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UPDATE: When Inkatha Freedom Party MP Dr Mario Oriani-Ambrosini died in August 2014, first reports were that the terminal lung cancer he had been battling had finally killed him. It later turned out that he had committed suicide by shooting himself to death. Oriani-Ambrosini ruffled medical feathers by refusing orthodox medical treatment in favour of alternative medicine, including medical marijuana instead of morphine for pain. One major motivation, he told me in a Biznews interview in February 2014, was his devotion to young son, Luke: ‘I want to see him grow up,’ he said. He campaigned vigorously for decriminalisation of medical marijuana, tabling the Medical Innovations Bill before Parliament. It was his way, he said, of speaking up for people facing dread disease who have no voice in SA and internationally, and for their right to information and choice – including freedom to choose how best to treat themselves. Here, I republish my interview telling the story of his fight to survive, in his own words.
By Marika Sboros
How ironic that it has taken a Harvard-trained Italian-American constitutional lawyer and politician to face death before forcing alternative therapies for cancer onto the legislative stage in South Africa.
(In February 2014) Inkatha Freedom Party MP Dr Mario Oriani-Ambrosini tabled his Medical Innovation Bill on decriminalising medical use of marijuana, and making alternative cancer treatments available to patients with cancer and other life-threatening diseases.
In an impassioned plea during the second state-of-the-nation debate, Oriani-Ambrosini said not to do so was “irrational”, and “a crime against humanity”, given the global pandemic of cancer, and unnecessary pain, suffering and deaths facing millions denied alternative options.
Oriani-Ambrosini, a doctor of law, says the Bill is based on solid scientific evidence and is “a fight I didn’t look for. It looked for me”.
In May 2013, he revealed that he had been diagnosed with terminal lung cancer, and doctors did not expect him to live beyond Christmas. (In February 2014) he told Parliament: “I’m here today because I had the courage of taking illegal treatments in Italy in the form of bicarbonate of soda, and here in South Africa in the form of cannabis, marijuana or dagga.”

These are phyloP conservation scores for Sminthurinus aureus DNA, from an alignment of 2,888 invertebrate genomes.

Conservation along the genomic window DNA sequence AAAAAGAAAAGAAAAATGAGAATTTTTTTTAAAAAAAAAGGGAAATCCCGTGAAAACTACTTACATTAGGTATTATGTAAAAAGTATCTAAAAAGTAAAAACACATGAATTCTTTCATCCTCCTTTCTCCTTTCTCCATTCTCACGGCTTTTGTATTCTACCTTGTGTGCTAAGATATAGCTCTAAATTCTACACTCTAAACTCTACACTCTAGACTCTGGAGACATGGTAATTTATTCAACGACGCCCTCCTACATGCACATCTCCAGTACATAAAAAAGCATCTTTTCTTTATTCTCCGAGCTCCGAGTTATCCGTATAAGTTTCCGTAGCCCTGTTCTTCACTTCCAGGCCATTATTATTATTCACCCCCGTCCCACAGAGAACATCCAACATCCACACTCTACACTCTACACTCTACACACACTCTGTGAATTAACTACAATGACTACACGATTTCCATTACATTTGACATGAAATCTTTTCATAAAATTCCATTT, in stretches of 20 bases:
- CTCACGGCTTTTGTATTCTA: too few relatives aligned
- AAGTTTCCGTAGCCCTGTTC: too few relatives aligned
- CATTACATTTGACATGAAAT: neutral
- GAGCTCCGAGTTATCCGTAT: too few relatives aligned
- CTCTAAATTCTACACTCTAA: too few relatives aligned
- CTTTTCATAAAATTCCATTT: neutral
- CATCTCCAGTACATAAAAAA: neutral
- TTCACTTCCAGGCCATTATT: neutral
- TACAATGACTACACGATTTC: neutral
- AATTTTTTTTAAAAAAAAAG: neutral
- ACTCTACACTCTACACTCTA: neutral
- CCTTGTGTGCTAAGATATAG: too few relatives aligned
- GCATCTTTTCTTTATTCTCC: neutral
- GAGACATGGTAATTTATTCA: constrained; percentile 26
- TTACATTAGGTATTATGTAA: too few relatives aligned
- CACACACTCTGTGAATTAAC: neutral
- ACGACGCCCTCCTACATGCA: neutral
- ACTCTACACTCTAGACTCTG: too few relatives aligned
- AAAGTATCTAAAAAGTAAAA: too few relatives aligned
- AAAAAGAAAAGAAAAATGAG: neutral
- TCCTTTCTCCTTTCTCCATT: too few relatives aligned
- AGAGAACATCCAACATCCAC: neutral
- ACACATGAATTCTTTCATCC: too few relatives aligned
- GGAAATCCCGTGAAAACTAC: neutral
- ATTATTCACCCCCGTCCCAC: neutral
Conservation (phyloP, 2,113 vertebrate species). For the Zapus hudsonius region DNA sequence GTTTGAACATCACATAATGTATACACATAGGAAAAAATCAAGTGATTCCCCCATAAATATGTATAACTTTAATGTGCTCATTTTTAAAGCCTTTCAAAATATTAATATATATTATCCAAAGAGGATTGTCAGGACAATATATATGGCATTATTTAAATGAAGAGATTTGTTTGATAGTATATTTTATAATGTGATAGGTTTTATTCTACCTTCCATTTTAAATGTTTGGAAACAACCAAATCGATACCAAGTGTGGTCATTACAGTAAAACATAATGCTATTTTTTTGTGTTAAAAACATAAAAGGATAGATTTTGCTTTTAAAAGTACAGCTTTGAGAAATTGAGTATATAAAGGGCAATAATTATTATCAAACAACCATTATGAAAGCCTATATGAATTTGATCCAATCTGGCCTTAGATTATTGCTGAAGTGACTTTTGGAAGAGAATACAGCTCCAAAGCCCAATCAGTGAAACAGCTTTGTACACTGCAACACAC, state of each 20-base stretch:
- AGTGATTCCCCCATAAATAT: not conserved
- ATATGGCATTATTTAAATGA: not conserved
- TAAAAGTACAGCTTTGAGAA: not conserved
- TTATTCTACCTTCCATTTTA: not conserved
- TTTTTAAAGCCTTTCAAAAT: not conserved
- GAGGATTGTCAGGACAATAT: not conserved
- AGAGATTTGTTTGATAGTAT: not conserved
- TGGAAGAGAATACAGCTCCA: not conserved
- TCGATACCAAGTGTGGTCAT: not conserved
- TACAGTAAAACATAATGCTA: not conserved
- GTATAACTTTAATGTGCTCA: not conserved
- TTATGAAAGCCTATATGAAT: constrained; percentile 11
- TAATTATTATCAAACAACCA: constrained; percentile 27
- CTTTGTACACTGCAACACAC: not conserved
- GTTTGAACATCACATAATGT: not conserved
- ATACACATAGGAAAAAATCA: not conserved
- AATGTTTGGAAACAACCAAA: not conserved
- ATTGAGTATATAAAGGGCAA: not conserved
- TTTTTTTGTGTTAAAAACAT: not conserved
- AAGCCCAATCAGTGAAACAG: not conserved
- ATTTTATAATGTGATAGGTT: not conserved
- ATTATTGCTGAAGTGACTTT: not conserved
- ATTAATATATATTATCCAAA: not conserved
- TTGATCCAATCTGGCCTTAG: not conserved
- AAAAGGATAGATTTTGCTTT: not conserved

Backed into a corner
Orthodox medicine had backed him into a corner by giving him no option “other than dying”, he says. Doctors told him his cancer was inoperable and incurable, and suggested chemotherapy.
“The only problem was research showed chemotherapy doesn’t work with my type of cancer,” he says.
Extensive research over 20 years in Australia, New Zealand, North America and Europe, showed that patients who took chemotherapy lived a shorter time than those who did not, Oriani-Ambrosini says. Research also shows, he says, that 75% of doctors who have cancer refuse chemotherapy “because they know in most cases it doesn’t work to prolong life”.
Armed with that sobering information, Oriani-Ambrosini says he had no choice but “to find my own options”.
That road has been both a “nightmare and a marvelous adventure”. Along the way, he travelled back home to his native Italy to have treatment using bicarbonate of soda, that has proved effective in some cases, and “made sense”.
“It appealed to my intellect,” he says, and results have been gratifyingly positive: the tumour stopped growing, which was “ nothing short of miraculous”.
The treatment, based on the fungal theory of cancer, is certainly controversial: cancerous neoplasms (tumours or abnormal masses of tissue that result when cells divide more than they should or don’t die when they should) are known to be covered with fungus. The conventional view is that this is opportunistic infection as a result of cancer. Italian Dr Tullio Simoncini turned that thinking upside down by suggesting the cancer was opportunistic, and treating the fungal infection with bicarbonate of soda – classified as innocuous pharmacologically – could help. In return, he was struck off the role, and vilified by the medical and scientific community.
Simoncini continues to treats cancer patients using the therapy worldwide, and is one of many “heroes around the world who face imprisonment for doing that they think is right”, says Oriani-Ambrosini .
Oriani-Ambrosini started using cannabis for pain control a few months ago rectally (that has “no effect on my brain”, he says), and because research suggests it has curative benefits. He has gone public because “hundreds of people are doing the same thing underground”. An oncologist also told Oriani-Ambrosini recently he has been “telling people to do the same thing for years”.
“It’s time to bring these therapies above ground,” Oriani-Ambrosini says, and to “turn the (orthodox) page” by understanding the link between lifestyle and cancer, including diet, particularly sugar and carbohydrates. That requires “education, changing mindset about lifestyle and diet, and regaining control of our bodies and treatment options”.
Orthodox medicine clearly does not have all the answers on treatment for cancer and other life-threatening diseases, he says, “and if they don’t have all the answers, why should they stop other people from trying to formulate answers”.
In a modified version of a Mark Twain quote, he says: “I own my own body, so surely I should be allowed to choose how I treat it.”
*Follow me on Twitter @MarikaSboros
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